My bottlebrush (Callistemon) is one of the first shrubs I planted in my garden after we built our house over 26 years ago, and it is still going strong. Callistemon is endemic to Australia, and a favourite with our small native honey-eating birds. This photo was taken in August as well, when the garden was springing to life after a brief winter rest.
Today the weather has been pleasantly warm and sunny, and in the early part of the day Mount Warning – the Cloud Catcher – lived up to its Indigenous name by “catching” a passing cloud.
Tonight, the darkening view across the valley, complete with orange sunset sky, looked equally as stunning.
Just this one strip of mist lay in the valley this morning. The mountain sits to the south-west of the back of my house, and directly to the south the valley looked completely clear and sparkling green. We had rain overnight, hence the vivid greenery. I didn’t take any more photos today, because the clouds rolled in and we have rain again. It’s just as well I took some photos around my front garden yesterday.
I think I first saw Queen Anne’s Lace on my blogging friend Robin’s old blog, Bogs of Ohio. Robin started a new blog when she moved from Ohio in 2013. Gosh was it that long ago? Well, after all these years I’ve finally planted some Queen Anne’s Lace, which I’m sure Robin told me can get out of hand if I don’t keep an eye on it. It’s looking very pretty and well contained right now.
This white Buddleia is less than a year old and already it is about a meter tall and covered in flowers. The flowers are supposed to attract bees and butterflies, and as you can see, it is doing well in the butterfly department. At first I thought this could be a cabbage moth, but it’s actually a Female Brimstone.
A little Noisy Miner dropped by to say hello during my wandering around the garden. I’m sure it had something in its beak, but it didn’t sit long enough for me to see what it was. We’ve hung the little bird dishes on the chain wire fence for some Eastern Rosellas that we often see on the fence where the Miner is sitting, with some seed and water in. I think they may have a nest nearby.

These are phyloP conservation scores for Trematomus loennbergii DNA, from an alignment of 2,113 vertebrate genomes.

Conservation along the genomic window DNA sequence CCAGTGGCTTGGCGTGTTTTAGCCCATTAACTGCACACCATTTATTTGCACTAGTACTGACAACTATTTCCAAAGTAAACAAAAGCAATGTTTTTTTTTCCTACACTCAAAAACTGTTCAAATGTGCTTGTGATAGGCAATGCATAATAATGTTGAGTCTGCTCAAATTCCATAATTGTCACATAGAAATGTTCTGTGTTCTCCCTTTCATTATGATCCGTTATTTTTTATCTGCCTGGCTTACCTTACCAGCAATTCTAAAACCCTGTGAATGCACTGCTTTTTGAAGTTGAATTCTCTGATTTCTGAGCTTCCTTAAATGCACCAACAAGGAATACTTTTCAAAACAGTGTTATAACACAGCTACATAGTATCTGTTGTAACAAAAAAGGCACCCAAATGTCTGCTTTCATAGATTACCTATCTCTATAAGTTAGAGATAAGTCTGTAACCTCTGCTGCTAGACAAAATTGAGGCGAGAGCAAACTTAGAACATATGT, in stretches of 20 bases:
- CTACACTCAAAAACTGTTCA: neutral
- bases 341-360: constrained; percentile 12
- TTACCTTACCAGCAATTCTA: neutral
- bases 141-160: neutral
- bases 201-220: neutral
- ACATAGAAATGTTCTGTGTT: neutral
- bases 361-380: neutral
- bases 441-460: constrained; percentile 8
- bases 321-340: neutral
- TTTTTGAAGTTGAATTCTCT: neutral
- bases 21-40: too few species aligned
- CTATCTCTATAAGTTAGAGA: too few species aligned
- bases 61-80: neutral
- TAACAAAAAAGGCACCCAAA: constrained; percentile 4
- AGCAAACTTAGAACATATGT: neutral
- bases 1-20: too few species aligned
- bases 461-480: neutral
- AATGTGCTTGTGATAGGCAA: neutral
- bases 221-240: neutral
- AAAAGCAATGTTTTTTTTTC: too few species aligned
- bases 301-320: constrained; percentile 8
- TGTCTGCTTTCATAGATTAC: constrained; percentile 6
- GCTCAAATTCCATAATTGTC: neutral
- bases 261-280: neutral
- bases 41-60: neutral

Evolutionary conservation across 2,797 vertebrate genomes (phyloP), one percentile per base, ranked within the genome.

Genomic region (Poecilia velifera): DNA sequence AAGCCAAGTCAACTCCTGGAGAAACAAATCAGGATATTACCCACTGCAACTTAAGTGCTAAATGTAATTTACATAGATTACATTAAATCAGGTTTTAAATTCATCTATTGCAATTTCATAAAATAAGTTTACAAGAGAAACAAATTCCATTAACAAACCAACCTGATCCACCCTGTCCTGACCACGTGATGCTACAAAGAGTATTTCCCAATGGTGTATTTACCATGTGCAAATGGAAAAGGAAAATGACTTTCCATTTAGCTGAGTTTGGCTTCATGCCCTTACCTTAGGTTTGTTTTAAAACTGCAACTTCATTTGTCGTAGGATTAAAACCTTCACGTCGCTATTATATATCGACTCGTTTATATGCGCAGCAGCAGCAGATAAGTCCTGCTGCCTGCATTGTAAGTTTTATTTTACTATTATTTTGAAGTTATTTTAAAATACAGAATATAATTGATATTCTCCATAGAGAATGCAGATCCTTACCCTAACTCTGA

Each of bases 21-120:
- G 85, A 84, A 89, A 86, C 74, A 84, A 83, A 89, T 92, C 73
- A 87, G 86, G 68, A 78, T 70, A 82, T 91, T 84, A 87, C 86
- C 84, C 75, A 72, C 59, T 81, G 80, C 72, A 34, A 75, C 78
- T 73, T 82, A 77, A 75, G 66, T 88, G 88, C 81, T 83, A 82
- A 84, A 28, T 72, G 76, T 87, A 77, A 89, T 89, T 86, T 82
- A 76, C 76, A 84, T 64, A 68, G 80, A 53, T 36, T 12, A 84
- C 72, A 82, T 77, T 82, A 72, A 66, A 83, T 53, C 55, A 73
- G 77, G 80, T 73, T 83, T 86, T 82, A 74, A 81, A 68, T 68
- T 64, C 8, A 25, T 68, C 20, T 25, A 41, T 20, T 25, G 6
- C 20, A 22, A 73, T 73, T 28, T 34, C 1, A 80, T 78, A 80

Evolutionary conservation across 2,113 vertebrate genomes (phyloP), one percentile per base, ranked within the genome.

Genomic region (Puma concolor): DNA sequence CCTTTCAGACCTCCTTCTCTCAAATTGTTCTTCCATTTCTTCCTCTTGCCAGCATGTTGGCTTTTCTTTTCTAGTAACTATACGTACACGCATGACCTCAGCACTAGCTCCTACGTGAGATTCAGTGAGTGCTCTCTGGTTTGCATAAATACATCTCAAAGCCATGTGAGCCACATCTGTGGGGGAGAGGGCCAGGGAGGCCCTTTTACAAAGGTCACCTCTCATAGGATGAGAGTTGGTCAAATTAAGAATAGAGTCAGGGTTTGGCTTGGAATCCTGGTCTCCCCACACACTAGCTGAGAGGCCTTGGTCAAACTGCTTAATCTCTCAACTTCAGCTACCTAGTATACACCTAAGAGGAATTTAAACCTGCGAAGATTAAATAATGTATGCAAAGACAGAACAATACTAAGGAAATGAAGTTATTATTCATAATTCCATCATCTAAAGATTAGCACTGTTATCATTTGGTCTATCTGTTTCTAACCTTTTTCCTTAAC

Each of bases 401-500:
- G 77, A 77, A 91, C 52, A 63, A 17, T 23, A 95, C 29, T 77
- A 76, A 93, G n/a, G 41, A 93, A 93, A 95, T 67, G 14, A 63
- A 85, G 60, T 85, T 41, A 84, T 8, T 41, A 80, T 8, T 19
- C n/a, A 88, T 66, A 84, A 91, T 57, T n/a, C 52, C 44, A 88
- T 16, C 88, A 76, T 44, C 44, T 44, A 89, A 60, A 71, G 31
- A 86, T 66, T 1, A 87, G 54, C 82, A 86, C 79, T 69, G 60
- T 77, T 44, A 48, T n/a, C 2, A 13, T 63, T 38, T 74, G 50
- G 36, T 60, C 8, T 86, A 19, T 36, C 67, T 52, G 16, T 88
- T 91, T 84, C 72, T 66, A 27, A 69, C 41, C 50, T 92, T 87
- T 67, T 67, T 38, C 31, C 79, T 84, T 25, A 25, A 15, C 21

I still don’t know what this plant is called, but it’s covered in pretty white flowers. It’s been in flower for a few weeks now and the flowers are growing bigger and more prolific every week.
The daisies are growing well too! I love this lilac colour in the garden.
The flowers on the Callistemon tree, or Bottle Brush as we like to call it, are maturing well, much to the delight of the birds. We planted this tree as a tiny plant about twenty-five years ago and now we have to trim the top back every year to keep it from growing too tall and hitting the gutters of the house.
My Spanish Moss is very special to me. My mum gave me this, and she’s been gone for twenty-seven years now. Over the years I have started up new collections of the plant by draping it over tree branches, but this one is the original. It’s crowed by some of my mother-in-law’s orchid plants at the moment! To the right, one of my Yesterday, Today and Tomorrow, or Brunfelsia, shrubs is covered in flowers too. That’s another plant I have to prune to keep control of, as it grows so vigorously in our subtropical climate.
I’m so proud of my potted Fuchsia! It is thriving just now on my front veranda and the flowers look incredibly healthy. I think it enjoys the drink of seaweed solution I feed it every fortnight.
And finally, this is the lavender that I didn’t think would survive. It’s planted under a tree near the front boundary of my garden and was over-run with weeds up until two weekends ago when I tidied the area. Since then, it has burst into flower again! I think it could be Italian Lavender, but I’m not one-hundred percent sure.
Tomorrow, weather permitting, I plan on spending the day in the garden. There’s a bit more weeding to do, some pruning to finish before summer arrives, a vegetable garden to organise, and a few new plants that arrived by mail order that I need to get planted. 🙂